Bird Detection

As a first step, we investigated detecting whether a given audio recording contained any bird calls, as opposed to other sound or even human bird imitations. This study actually preceded the aMOBY project, but forms its starting point.


Formally, the task is framed as follows: Given a short audio recording (e.g., 10 seconds), determine if there is any audible bird vocalization — no matter whether it is in the foreground or background, and no matter which species. This task can be challenging even for humans.

Try for yourself: Do the following examples contain bird calls or songs?

  1. Click to reveal solution
  2. Click to reveal solution
  3. Click to reveal solution


We obtained an annotated dataset from a scientific challenge on bird audio detection that we participated in. It contains recordings from three different sources:

Field recordings from freesound.orga park with trees
Mobile phone recordings from Warblra smartphone with the Warblr logo on screen
Remote recordings from Chernobyltrain bridge near the Chernobyl nuclear power plant; photograph by Pawel Szubert released under CC-BY-SA 3.0

As a first step, we computed spectrograms from the recordings, a two-dimensional image representation of the sound (see below for examples). We then trained Convolutional Neural Networks (CNNs) to distinguish spectrograms that contain birds from spectrograms that do not. Specifically, the training set consisted of almost 16,000 short recordings (44 hours) taken from freesound and Warblr, each with a single human annotation. During training, the parameters of the CNN — which mostly performs a series of simple image operations — are adapted to minimize the number and severity of mistakes made on the training examples.


To check how well the system works for data it has not seen during training, we compute its predictions on the test set of 8620 recordings (24 hours) taken from Chernobyl and Warblr. It achieves an AUC of 89%, enough to win the public challenge. A major obstacle is that no Chernobyl recordings are available for training, and it is difficult for the network to cope with unseen recording conditions. When testing on data from freesound and Warblr (on examples that were withheld from training), we obtain 97.5% AUC.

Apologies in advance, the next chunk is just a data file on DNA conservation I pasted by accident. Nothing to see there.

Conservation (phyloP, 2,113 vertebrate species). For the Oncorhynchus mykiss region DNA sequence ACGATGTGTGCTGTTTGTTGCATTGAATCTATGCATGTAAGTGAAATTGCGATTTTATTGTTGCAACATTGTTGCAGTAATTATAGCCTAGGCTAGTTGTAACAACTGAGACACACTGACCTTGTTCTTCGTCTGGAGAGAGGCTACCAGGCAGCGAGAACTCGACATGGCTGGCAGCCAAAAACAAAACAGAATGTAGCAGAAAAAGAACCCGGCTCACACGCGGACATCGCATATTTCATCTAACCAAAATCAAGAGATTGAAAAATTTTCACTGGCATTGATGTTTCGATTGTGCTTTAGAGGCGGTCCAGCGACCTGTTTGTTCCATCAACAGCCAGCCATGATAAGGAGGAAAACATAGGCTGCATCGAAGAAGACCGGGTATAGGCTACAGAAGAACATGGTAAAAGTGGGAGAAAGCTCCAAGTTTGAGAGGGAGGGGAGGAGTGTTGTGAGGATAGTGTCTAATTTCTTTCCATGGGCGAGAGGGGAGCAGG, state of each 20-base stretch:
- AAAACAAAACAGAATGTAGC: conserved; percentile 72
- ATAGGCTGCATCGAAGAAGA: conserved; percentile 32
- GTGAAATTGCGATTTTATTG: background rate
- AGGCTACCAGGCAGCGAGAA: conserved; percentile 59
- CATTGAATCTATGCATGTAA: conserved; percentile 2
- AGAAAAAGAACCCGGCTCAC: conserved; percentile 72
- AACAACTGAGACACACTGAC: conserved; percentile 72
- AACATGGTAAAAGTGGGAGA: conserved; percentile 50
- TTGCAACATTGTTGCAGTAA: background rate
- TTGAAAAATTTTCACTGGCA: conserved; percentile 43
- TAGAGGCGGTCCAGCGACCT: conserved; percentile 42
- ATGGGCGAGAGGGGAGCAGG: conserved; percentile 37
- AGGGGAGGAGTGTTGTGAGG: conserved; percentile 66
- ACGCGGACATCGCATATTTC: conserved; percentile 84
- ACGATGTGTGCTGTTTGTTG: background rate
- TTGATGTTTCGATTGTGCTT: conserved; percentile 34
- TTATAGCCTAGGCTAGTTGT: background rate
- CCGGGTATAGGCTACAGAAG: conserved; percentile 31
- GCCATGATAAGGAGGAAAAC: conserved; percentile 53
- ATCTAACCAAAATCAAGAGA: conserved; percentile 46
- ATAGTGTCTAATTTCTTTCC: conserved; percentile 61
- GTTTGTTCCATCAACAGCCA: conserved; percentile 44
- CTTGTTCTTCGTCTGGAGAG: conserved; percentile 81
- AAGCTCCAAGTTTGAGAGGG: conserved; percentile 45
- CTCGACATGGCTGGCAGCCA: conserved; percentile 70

For additional insights, we will revisit the three audio examples, starting with the first:


The topmost panel shows a spectrogram of the recording. Time processes from left to right, frequency (pitch) increases from bottom to top, and the brightness indicates the loudness of a specific frequency at a specific time. We can see that the recording is noisy, giving it a “sandy” appearance, and a bit louder at the lowest and softer at the highest frequencies.
Applying the CNN's transformations optimized to detect birds, we obtain a prediction curve shown in the second panel. For each position, it gives a value between 0 and 1, where 1 indicates a confident bird detection. We see that it detected the first call, but hardly reacted for the others. To answer whether the recording contains a bird, we would take the maximum value of all points in the curve.
Finally, the third panel shows which positions in the spectrogram influence the predictions the most — those are likely bird calls. Listening again, they are correct, but some faint calls are missing.


In the second example, the CNN correctly detects the bird call audible in the background at the beginning of the file, and also correctly ignores the human whistling as to imitate a bird.


The tree frog in the third example is completely ignored by the CNN. We may have been lucky here, as the training data probably did not contain any such frogs. Apparently, the training set does not contain similarly-sounding birds either, or has similar-sounding counter-examples that cause it to clearly reject the frog.


Please try our bird detection browser demo to run our bird detector on some audio recordings from your computer or even record yourself imitating a bird and see if you can fool the detector.

Further Reading

For a detailed description of our work on bird detection, please refer to the following scientific publication:

Thomas Grill and Jan Schl├╝ter: Two Convolutional Neural Networks for Bird Detection in Audio Signals. In Proceedings of the 25th European Signal Processing Conference (EUSIPCO), Kos Island, Greece, 2017. (PDF file)

The source code for the first system described in this paper is available online.

Get In Touch

This project merely serves to demonstrate what is possible with current technology. If you work on a related problem — be it in academia or industry — we are highly interested in hearing from you! Please send us an email or give us a call and we will figure out a way to collaborate.